Russia in ‘Selective Default’ on Sovereign Debt


Russia has been ruled to be in “selective default” on $650 million of U.S. dollar-denominated sovereign debt by repaying creditors with rubles instead of dollars, as the bond covenants require. On April 4, 2022, a dollar-denominated Russian government bond matured, and an interest payment came due on another. However, on the same date, the U.S. Department of the Treasury had blocked Russia from making payments on its debt with dollars that it holds in U.S. banks.

Ratings agency S&P Global Inc. (SPGI) indicated late on April 8 that it did not expect that investors could convert the ruble payments into U.S. dollars that were equivalent to the original amount due. As a result, Russia is moving toward its first full default on foreign currency denominated sovereign debt in more than a century. Russia technically has a 30-day grace period to make the aforementioned payments in dollars, as the bond covenants require, but S&P does not expect that this will happen.

Key Takeaways

  • Russia is in “selective default” on $650 million of debt payments that were due on April 4, 2022.
  • While these payments were due in U.S. dollars, Russia was blocked from accessing dollar holdings in U.S. banks as a result of sanctions.
  • Instead, Russia paid bondholders in rubles, which violates the bond covenants.

Unacceptable Payment

Russia’s finance ministry asserts that it has satisfied its obligations “in full” with respect to the aforementioned payments. Ratings agencies respond that neither of the bonds with payments due on April 4 had a provision for payment in a currency other than U.S. dollars. As a result, giving rubles rather than U.S. dollars to the bondholders constitutes a default.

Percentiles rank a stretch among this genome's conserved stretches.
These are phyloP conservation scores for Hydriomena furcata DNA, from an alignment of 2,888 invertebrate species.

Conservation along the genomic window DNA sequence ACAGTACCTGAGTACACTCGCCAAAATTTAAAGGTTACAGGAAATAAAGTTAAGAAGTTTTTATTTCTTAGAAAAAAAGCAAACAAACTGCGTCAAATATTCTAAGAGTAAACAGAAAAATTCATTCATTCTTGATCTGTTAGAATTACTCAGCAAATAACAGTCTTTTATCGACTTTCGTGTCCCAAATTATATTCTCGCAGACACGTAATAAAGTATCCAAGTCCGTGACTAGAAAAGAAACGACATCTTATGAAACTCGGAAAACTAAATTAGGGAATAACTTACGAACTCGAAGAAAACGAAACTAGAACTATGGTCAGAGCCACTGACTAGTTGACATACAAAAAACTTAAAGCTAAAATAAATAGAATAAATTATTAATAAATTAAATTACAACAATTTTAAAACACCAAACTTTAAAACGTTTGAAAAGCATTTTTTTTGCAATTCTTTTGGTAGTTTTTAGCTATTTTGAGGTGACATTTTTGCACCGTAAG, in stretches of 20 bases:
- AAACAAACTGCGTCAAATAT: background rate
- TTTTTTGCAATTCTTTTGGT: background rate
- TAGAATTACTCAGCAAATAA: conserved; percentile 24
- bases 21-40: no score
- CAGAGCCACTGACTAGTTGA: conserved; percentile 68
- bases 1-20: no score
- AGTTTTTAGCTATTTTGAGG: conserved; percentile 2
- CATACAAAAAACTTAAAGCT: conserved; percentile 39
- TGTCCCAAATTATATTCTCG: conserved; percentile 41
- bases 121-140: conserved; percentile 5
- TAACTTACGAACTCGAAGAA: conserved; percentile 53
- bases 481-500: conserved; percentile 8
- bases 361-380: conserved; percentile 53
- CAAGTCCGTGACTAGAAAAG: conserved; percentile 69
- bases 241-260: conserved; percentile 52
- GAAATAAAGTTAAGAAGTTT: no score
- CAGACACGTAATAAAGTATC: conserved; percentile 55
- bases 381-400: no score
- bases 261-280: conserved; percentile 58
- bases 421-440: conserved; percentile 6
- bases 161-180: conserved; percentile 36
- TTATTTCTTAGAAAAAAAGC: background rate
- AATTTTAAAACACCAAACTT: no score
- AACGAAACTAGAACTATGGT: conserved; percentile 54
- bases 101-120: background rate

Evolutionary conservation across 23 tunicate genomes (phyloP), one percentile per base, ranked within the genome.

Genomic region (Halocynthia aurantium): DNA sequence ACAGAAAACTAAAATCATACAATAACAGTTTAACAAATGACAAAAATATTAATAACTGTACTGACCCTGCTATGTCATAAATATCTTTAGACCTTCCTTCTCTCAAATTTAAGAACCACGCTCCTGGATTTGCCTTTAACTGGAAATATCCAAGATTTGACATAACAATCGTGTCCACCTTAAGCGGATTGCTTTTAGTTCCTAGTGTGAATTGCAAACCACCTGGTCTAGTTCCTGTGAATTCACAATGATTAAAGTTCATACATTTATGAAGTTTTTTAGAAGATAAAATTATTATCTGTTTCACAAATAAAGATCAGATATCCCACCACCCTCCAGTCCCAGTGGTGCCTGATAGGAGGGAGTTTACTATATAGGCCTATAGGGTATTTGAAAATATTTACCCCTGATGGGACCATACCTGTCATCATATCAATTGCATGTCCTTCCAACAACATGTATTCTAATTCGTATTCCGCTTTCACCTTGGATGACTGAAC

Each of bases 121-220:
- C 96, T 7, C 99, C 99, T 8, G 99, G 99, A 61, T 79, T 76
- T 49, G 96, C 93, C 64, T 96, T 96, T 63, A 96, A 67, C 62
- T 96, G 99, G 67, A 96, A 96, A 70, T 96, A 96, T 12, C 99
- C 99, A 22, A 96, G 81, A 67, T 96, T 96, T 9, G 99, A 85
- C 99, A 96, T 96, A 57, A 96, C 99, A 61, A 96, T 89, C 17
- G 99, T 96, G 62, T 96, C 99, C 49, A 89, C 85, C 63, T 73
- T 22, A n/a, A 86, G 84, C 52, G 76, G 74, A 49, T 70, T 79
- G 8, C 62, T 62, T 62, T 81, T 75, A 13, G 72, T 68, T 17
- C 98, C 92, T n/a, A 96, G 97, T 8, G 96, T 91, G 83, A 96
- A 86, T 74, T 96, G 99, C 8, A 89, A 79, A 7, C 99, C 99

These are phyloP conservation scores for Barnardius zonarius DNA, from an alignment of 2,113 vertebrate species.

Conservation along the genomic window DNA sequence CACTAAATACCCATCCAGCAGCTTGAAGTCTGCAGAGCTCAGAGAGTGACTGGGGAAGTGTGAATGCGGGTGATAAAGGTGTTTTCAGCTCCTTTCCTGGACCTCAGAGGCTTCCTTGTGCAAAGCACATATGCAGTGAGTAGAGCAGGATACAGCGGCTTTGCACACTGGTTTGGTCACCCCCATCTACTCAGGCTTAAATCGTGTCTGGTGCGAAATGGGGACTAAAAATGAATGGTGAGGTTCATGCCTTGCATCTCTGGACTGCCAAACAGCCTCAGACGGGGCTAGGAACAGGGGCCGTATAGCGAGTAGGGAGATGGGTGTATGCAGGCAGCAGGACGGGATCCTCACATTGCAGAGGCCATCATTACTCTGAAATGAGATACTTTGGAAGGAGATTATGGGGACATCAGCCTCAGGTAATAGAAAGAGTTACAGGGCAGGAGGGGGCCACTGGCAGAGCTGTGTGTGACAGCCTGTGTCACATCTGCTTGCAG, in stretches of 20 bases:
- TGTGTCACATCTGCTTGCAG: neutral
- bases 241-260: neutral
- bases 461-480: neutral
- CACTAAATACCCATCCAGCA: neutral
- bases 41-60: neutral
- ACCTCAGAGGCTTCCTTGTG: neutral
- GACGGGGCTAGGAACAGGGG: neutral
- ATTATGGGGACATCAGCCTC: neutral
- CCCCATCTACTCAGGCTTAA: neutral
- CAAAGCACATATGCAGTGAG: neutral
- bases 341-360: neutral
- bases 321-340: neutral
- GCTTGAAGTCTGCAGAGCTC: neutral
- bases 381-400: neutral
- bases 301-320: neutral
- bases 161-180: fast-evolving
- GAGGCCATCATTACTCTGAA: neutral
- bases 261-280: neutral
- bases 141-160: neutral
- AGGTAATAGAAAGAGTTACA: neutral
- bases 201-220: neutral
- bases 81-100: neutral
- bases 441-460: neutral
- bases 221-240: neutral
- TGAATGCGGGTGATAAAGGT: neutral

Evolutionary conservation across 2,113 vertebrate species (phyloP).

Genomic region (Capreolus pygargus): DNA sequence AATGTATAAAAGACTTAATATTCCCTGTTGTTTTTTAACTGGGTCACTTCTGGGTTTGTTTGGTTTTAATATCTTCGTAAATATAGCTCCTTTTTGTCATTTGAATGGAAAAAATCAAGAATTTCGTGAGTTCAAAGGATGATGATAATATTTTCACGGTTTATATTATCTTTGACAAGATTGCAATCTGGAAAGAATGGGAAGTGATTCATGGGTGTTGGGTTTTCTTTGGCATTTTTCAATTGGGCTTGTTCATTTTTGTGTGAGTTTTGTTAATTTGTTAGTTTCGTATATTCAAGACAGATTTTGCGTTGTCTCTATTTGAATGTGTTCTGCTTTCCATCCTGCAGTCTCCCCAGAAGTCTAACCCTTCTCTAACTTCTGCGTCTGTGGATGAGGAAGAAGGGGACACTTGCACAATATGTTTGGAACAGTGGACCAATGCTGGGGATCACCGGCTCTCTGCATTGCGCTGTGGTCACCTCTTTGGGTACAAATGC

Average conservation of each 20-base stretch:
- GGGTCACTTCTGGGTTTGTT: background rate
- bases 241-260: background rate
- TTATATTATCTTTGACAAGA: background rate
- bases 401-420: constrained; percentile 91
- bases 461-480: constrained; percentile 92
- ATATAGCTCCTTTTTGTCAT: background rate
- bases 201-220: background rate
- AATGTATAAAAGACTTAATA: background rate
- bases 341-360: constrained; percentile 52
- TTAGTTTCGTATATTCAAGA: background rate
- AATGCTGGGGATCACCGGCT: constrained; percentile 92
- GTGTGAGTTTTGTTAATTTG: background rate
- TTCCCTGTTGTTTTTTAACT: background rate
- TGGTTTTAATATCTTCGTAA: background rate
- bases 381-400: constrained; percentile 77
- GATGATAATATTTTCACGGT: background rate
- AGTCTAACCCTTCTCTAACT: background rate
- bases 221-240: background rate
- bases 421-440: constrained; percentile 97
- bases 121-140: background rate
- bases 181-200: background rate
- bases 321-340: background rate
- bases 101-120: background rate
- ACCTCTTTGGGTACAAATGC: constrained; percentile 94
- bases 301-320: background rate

Sanctions Created ‘Artificial Default’

In March, Anton Siluanov, Russia’s finance minister, accused countries that have frozen Russia’s internationally held currency reserves of creating an “artificial default” on its debt. Last week, the Russian finance ministry said that, if these reserves were unfrozen, it could make these bond payments in the appropriate currencies.

Another Complication

As part of the economic sanctions imposed on Russia by the European Union (EU), credit rating agencies will be barred from providing any ratings to Russian entities by April 15. Indeed, rating agencies are complying ahead of that deadline. As a result, by time the 30-day grace periods on the April 4 bond payments expire, the rating agencies technically will no longer be able to rule on whether Russia is in default.



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